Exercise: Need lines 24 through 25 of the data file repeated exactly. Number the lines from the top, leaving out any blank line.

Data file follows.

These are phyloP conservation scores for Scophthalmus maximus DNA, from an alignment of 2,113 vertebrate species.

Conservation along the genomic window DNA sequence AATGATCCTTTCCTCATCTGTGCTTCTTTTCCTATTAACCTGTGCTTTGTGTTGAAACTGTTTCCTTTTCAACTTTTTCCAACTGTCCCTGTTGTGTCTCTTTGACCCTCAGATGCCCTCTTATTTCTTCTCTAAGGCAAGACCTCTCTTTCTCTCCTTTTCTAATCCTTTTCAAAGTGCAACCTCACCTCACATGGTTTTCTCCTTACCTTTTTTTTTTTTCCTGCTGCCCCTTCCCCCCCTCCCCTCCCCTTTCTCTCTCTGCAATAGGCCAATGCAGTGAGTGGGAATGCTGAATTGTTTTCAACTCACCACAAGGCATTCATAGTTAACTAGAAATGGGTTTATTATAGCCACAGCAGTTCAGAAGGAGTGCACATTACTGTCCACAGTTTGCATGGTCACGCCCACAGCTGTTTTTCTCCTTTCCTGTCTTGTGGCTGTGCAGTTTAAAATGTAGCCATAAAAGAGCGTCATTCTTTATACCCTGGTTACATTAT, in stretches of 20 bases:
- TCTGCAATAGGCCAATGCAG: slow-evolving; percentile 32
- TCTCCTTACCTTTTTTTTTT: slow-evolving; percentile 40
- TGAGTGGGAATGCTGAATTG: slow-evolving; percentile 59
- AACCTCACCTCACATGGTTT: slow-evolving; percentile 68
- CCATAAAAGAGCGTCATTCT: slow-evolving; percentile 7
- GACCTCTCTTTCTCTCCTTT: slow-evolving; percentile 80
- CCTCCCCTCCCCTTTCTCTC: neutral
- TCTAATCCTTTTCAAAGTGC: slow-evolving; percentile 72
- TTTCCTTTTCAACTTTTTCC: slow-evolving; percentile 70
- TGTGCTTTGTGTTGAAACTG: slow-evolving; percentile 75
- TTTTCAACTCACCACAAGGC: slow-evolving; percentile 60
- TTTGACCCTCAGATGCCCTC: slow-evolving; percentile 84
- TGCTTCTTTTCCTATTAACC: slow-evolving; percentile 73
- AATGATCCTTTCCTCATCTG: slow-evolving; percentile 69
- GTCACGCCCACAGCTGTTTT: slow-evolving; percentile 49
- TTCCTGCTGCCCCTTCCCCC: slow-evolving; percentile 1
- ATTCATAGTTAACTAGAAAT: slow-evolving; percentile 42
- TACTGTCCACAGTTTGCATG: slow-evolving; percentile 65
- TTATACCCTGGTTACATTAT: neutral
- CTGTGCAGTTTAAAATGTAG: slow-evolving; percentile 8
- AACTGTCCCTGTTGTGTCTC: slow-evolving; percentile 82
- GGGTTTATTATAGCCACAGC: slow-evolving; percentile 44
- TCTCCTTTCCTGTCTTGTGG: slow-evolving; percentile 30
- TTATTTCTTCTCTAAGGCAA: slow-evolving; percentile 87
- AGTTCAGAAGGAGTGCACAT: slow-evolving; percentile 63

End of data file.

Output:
- GGGTTTATTATAGCCACAGC: slow-evolving; percentile 44
- TCTCCTTTCCTGTCTTGTGG: slow-evolving; percentile 30